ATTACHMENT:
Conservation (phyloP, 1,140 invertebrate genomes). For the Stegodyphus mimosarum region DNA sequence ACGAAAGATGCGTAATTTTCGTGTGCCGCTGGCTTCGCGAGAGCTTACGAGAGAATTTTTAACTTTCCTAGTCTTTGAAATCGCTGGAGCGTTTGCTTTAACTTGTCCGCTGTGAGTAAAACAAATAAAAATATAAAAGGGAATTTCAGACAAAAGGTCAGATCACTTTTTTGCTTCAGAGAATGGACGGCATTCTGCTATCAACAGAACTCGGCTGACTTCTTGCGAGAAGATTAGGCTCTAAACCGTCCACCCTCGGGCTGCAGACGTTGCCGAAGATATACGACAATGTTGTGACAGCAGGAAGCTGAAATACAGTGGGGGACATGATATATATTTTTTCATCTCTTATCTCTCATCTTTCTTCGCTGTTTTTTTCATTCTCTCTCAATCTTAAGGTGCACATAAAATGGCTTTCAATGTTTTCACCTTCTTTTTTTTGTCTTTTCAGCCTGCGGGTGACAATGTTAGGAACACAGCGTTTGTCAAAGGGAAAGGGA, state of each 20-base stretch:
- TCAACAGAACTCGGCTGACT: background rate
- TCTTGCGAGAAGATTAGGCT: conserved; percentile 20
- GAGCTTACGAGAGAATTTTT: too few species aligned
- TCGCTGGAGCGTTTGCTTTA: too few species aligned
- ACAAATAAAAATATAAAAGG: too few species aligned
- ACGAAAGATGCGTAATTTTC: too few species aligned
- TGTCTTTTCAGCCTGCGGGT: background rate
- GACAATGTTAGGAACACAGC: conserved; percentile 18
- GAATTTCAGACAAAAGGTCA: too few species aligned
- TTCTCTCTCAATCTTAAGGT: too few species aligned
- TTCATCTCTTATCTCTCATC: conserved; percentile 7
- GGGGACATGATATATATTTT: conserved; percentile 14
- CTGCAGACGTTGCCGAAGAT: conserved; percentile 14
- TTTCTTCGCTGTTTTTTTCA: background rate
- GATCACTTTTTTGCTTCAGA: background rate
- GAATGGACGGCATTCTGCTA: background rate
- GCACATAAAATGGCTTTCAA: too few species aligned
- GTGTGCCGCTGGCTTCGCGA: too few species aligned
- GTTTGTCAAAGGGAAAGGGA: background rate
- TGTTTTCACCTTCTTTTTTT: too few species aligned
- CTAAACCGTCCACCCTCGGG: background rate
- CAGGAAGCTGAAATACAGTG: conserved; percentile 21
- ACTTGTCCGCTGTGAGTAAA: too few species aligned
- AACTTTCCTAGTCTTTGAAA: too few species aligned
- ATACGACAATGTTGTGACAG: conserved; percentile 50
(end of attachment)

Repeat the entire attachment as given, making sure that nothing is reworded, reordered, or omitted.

Conservation (phyloP, 1,140 invertebrate genomes). For the Stegodyphus mimosarum region DNA sequence ACGAAAGATGCGTAATTTTCGTGTGCCGCTGGCTTCGCGAGAGCTTACGAGAGAATTTTTAACTTTCCTAGTCTTTGAAATCGCTGGAGCGTTTGCTTTAACTTGTCCGCTGTGAGTAAAACAAATAAAAATATAAAAGGGAATTTCAGACAAAAGGTCAGATCACTTTTTTGCTTCAGAGAATGGACGGCATTCTGCTATCAACAGAACTCGGCTGACTTCTTGCGAGAAGATTAGGCTCTAAACCGTCCACCCTCGGGCTGCAGACGTTGCCGAAGATATACGACAATGTTGTGACAGCAGGAAGCTGAAATACAGTGGGGGACATGATATATATTTTTTCATCTCTTATCTCTCATCTTTCTTCGCTGTTTTTTTCATTCTCTCTCAATCTTAAGGTGCACATAAAATGGCTTTCAATGTTTTCACCTTCTTTTTTTTGTCTTTTCAGCCTGCGGGTGACAATGTTAGGAACACAGCGTTTGTCAAAGGGAAAGGGA, state of each 20-base stretch:
- TCAACAGAACTCGGCTGACT: background rate
- TCTTGCGAGAAGATTAGGCT: conserved; percentile 20
- GAGCTTACGAGAGAATTTTT: too few species aligned
- TCGCTGGAGCGTTTGCTTTA: too few species aligned
- ACAAATAAAAATATAAAAGG: too few species aligned
- ACGAAAGATGCGTAATTTTC: too few species aligned
- TGTCTTTTCAGCCTGCGGGT: background rate
- GACAATGTTAGGAACACAGC: conserved; percentile 18
- GAATTTCAGACAAAAGGTCA: too few species aligned
- TTCTCTCTCAATCTTAAGGT: too few species aligned
- TTCATCTCTTATCTCTCATC: conserved; percentile 7
- GGGGACATGATATATATTTT: conserved; percentile 14
- CTGCAGACGTTGCCGAAGAT: conserved; percentile 14
- TTTCTTCGCTGTTTTTTTCA: background rate
- GATCACTTTTTTGCTTCAGA: background rate
- GAATGGACGGCATTCTGCTA: background rate
- GCACATAAAATGGCTTTCAA: too few species aligned
- GTGTGCCGCTGGCTTCGCGA: too few species aligned
- GTTTGTCAAAGGGAAAGGGA: background rate
- TGTTTTCACCTTCTTTTTTT: too few species aligned
- CTAAACCGTCCACCCTCGGG: background rate
- CAGGAAGCTGAAATACAGTG: conserved; percentile 21
- ACTTGTCCGCTGTGAGTAAA: too few species aligned
- AACTTTCCTAGTCTTTGAAA: too few species aligned
- ATACGACAATGTTGTGACAG: conserved; percentile 50